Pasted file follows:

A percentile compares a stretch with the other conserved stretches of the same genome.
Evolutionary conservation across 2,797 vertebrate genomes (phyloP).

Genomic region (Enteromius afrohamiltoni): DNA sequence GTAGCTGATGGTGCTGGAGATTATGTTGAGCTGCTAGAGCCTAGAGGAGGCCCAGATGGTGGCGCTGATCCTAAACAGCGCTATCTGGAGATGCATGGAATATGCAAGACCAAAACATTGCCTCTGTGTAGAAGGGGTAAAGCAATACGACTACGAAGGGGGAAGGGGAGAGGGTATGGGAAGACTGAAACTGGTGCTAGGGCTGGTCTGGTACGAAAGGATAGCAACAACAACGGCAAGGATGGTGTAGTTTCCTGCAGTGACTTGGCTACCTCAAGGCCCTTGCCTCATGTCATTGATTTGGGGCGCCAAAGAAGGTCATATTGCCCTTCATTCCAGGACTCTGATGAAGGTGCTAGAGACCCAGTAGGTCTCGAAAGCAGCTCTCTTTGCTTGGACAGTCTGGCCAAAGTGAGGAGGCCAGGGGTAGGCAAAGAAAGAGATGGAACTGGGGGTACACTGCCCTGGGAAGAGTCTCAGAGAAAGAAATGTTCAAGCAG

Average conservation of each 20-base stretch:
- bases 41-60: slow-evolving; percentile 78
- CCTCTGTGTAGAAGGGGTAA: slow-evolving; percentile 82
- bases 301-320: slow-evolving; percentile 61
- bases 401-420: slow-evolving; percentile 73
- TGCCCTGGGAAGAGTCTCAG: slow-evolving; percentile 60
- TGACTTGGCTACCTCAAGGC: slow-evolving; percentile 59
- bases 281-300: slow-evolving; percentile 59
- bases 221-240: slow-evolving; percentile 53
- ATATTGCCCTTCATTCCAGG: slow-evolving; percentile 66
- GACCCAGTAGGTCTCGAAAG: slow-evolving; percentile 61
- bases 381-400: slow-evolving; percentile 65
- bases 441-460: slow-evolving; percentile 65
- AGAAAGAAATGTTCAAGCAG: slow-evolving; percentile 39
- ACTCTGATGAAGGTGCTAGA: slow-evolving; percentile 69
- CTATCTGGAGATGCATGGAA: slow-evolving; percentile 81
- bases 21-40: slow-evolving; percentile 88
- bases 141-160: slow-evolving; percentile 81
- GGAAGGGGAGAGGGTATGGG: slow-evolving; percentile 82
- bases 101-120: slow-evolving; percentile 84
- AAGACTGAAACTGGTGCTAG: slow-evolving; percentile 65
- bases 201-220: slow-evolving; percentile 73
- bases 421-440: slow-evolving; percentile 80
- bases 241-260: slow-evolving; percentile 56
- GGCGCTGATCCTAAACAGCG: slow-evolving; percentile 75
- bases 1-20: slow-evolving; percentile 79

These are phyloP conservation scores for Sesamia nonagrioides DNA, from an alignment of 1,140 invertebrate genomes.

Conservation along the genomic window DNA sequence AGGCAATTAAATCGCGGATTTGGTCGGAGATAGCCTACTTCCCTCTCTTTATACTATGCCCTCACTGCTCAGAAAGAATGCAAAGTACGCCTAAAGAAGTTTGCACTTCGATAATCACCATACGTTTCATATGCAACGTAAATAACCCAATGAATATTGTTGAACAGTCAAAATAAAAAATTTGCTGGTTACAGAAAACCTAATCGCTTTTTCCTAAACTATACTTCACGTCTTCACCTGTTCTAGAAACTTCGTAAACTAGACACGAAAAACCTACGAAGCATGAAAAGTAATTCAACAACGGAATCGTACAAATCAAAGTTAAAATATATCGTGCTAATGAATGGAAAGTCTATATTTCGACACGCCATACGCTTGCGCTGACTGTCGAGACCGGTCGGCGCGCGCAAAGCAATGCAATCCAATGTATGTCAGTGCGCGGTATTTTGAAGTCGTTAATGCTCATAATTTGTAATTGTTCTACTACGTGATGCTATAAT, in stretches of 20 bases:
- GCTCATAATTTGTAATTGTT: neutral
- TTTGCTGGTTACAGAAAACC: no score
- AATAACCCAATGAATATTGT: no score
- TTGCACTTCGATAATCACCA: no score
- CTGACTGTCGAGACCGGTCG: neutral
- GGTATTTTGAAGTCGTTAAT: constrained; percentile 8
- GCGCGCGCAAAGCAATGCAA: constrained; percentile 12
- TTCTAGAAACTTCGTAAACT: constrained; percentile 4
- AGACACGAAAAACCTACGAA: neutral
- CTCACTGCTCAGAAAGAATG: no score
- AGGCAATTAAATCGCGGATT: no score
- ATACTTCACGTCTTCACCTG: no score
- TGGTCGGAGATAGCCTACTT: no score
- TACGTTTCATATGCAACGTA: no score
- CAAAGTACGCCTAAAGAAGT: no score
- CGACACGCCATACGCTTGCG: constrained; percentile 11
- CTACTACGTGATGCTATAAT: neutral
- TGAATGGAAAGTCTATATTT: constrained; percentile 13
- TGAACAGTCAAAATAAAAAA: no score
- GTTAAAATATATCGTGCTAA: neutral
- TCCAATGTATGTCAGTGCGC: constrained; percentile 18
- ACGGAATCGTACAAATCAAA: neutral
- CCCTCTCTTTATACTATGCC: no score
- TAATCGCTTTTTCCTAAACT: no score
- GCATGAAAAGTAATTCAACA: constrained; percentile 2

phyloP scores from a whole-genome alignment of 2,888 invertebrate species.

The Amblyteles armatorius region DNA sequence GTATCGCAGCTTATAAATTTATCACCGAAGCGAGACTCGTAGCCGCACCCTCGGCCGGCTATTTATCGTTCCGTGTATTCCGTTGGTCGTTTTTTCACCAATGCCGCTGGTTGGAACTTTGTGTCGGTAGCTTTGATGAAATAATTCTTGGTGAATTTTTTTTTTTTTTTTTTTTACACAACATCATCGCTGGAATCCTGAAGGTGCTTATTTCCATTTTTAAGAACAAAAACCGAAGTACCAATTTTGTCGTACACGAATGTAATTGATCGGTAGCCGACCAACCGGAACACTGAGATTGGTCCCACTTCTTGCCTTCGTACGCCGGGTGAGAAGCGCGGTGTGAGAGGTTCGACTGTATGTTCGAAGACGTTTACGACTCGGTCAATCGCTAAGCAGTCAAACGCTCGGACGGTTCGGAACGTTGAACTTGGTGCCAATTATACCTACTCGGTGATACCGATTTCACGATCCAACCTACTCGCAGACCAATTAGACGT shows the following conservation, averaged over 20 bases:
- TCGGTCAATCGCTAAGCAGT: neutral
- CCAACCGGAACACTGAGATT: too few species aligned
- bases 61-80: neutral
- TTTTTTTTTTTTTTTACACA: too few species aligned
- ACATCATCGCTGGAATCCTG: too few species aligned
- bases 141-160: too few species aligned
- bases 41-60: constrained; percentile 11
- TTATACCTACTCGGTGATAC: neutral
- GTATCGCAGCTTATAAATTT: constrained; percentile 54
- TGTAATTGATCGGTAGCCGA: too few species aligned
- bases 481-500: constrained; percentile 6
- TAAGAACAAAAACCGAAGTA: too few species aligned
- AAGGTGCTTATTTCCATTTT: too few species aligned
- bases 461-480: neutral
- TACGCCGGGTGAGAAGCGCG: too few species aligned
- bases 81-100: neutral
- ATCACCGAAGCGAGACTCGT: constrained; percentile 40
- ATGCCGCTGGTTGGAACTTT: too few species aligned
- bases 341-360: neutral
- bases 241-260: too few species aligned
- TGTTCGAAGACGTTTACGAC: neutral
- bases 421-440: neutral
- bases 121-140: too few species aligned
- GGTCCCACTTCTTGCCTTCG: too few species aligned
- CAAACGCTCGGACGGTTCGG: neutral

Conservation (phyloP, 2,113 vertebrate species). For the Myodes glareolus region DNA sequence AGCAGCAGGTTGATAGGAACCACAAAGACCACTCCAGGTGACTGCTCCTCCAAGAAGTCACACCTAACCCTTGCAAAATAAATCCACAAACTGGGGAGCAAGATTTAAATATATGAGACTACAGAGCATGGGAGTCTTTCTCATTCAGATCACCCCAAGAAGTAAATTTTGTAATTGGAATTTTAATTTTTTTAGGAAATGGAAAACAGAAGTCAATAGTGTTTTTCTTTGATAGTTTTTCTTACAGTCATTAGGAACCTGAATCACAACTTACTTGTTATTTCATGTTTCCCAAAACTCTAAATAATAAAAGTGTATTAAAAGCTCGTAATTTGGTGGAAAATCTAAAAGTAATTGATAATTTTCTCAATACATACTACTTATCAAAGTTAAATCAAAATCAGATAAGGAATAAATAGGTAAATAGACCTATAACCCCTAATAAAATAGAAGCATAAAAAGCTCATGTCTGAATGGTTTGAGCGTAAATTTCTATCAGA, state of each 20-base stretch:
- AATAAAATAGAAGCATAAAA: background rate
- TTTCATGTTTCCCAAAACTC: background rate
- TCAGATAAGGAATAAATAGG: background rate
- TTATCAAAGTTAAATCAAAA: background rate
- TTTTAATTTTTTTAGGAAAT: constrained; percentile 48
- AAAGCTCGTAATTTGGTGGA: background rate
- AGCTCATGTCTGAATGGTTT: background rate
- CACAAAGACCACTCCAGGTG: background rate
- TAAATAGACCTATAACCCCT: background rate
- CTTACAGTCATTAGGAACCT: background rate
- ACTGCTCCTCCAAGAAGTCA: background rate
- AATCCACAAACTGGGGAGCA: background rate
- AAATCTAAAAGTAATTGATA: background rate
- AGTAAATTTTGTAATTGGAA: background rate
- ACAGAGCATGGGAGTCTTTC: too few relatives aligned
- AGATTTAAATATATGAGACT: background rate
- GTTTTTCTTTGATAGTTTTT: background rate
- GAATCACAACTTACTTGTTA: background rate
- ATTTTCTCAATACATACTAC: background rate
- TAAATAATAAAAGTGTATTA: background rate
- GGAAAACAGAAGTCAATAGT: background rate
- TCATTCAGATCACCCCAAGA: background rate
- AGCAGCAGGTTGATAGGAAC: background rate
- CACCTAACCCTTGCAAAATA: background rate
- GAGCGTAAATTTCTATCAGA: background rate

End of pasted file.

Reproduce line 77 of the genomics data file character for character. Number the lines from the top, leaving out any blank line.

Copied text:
- bases 341-360: neutral